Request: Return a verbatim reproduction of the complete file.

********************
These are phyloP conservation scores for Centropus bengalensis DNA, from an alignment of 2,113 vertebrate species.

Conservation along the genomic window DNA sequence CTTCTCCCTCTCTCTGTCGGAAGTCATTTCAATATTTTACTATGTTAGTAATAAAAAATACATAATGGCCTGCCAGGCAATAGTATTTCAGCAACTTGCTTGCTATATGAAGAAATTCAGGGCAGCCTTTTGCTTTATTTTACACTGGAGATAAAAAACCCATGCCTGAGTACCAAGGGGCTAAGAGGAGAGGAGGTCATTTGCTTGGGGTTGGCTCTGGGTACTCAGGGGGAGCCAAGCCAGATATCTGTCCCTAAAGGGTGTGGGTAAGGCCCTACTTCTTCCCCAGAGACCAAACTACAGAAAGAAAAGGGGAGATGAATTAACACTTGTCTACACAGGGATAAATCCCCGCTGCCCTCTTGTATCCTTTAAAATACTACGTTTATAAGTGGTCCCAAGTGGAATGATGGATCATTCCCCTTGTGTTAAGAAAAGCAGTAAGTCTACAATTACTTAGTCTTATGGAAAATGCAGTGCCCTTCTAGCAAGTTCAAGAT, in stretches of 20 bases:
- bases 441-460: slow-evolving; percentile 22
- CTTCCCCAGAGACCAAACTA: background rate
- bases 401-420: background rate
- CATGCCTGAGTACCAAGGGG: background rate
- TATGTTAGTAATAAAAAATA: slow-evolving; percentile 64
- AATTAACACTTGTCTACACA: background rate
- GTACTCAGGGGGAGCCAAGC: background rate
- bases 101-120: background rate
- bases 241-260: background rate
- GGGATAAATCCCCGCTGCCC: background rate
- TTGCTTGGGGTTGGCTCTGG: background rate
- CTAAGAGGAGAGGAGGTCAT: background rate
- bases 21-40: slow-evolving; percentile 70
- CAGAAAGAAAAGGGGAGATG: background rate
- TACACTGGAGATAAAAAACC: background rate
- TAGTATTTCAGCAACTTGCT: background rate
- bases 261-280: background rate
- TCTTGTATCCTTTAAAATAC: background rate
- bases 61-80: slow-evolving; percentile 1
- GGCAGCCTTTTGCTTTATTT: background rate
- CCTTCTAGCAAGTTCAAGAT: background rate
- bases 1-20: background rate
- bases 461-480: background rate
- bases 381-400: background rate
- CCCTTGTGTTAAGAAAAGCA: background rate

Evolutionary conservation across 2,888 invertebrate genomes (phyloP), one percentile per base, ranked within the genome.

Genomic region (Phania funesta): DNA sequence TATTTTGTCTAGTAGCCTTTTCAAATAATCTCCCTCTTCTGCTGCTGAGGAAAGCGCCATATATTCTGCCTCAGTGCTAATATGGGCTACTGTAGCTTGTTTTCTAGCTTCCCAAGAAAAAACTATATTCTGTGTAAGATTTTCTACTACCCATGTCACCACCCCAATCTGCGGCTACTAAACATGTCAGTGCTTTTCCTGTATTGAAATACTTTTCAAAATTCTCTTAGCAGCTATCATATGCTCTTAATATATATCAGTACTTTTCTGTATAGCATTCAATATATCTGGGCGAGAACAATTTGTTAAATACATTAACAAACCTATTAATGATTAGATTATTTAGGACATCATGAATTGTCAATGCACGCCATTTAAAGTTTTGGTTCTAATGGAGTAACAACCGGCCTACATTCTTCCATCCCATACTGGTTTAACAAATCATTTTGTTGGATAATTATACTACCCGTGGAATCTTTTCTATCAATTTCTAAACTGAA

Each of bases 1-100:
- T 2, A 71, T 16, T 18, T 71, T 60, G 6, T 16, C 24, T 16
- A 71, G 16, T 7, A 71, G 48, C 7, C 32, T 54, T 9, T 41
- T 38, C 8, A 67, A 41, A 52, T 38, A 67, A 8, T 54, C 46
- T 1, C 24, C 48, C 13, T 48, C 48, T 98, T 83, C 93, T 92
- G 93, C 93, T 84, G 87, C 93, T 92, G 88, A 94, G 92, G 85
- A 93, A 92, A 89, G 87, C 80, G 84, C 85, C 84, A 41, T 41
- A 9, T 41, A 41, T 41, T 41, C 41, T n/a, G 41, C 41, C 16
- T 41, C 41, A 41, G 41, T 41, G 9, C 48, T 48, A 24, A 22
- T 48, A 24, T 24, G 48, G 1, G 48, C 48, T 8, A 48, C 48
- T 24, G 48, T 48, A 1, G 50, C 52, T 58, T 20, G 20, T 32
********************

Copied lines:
These are phyloP conservation scores for Centropus bengalensis DNA, from an alignment of 2,113 vertebrate species.

Conservation along the genomic window DNA sequence CTTCTCCCTCTCTCTGTCGGAAGTCATTTCAATATTTTACTATGTTAGTAATAAAAAATACATAATGGCCTGCCAGGCAATAGTATTTCAGCAACTTGCTTGCTATATGAAGAAATTCAGGGCAGCCTTTTGCTTTATTTTACACTGGAGATAAAAAACCCATGCCTGAGTACCAAGGGGCTAAGAGGAGAGGAGGTCATTTGCTTGGGGTTGGCTCTGGGTACTCAGGGGGAGCCAAGCCAGATATCTGTCCCTAAAGGGTGTGGGTAAGGCCCTACTTCTTCCCCAGAGACCAAACTACAGAAAGAAAAGGGGAGATGAATTAACACTTGTCTACACAGGGATAAATCCCCGCTGCCCTCTTGTATCCTTTAAAATACTACGTTTATAAGTGGTCCCAAGTGGAATGATGGATCATTCCCCTTGTGTTAAGAAAAGCAGTAAGTCTACAATTACTTAGTCTTATGGAAAATGCAGTGCCCTTCTAGCAAGTTCAAGAT, in stretches of 20 bases:
- bases 441-460: slow-evolving; percentile 22
- CTTCCCCAGAGACCAAACTA: background rate
- bases 401-420: background rate
- CATGCCTGAGTACCAAGGGG: background rate
- TATGTTAGTAATAAAAAATA: slow-evolving; percentile 64
- AATTAACACTTGTCTACACA: background rate
- GTACTCAGGGGGAGCCAAGC: background rate
- bases 101-120: background rate
- bases 241-260: background rate
- GGGATAAATCCCCGCTGCCC: background rate
- TTGCTTGGGGTTGGCTCTGG: background rate
- CTAAGAGGAGAGGAGGTCAT: background rate
- bases 21-40: slow-evolving; percentile 70
- CAGAAAGAAAAGGGGAGATG: background rate
- TACACTGGAGATAAAAAACC: background rate
- TAGTATTTCAGCAACTTGCT: background rate
- bases 261-280: background rate
- TCTTGTATCCTTTAAAATAC: background rate
- bases 61-80: slow-evolving; percentile 1
- GGCAGCCTTTTGCTTTATTT: background rate
- CCTTCTAGCAAGTTCAAGAT: background rate
- bases 1-20: background rate
- bases 461-480: background rate
- bases 381-400: background rate
- CCCTTGTGTTAAGAAAAGCA: background rate

Evolutionary conservation across 2,888 invertebrate genomes (phyloP), one percentile per base, ranked within the genome.

Genomic region (Phania funesta): DNA sequence TATTTTGTCTAGTAGCCTTTTCAAATAATCTCCCTCTTCTGCTGCTGAGGAAAGCGCCATATATTCTGCCTCAGTGCTAATATGGGCTACTGTAGCTTGTTTTCTAGCTTCCCAAGAAAAAACTATATTCTGTGTAAGATTTTCTACTACCCATGTCACCACCCCAATCTGCGGCTACTAAACATGTCAGTGCTTTTCCTGTATTGAAATACTTTTCAAAATTCTCTTAGCAGCTATCATATGCTCTTAATATATATCAGTACTTTTCTGTATAGCATTCAATATATCTGGGCGAGAACAATTTGTTAAATACATTAACAAACCTATTAATGATTAGATTATTTAGGACATCATGAATTGTCAATGCACGCCATTTAAAGTTTTGGTTCTAATGGAGTAACAACCGGCCTACATTCTTCCATCCCATACTGGTTTAACAAATCATTTTGTTGGATAATTATACTACCCGTGGAATCTTTTCTATCAATTTCTAAACTGAA

Each of bases 1-100:
- T 2, A 71, T 16, T 18, T 71, T 60, G 6, T 16, C 24, T 16
- A 71, G 16, T 7, A 71, G 48, C 7, C 32, T 54, T 9, T 41
- T 38, C 8, A 67, A 41, A 52, T 38, A 67, A 8, T 54, C 46
- T 1, C 24, C 48, C 13, T 48, C 48, T 98, T 83, C 93, T 92
- G 93, C 93, T 84, G 87, C 93, T 92, G 88, A 94, G 92, G 85
- A 93, A 92, A 89, G 87, C 80, G 84, C 85, C 84, A 41, T 41
- A 9, T 41, A 41, T 41, T 41, C 41, T n/a, G 41, C 41, C 16
- T 41, C 41, A 41, G 41, T 41, G 9, C 48, T 48, A 24, A 22
- T 48, A 24, T 24, G 48, G 1, G 48, C 48, T 8, A 48, C 48
- T 24, G 48, T 48, A 1, G 50, C 52, T 58, T 20, G 20, T 32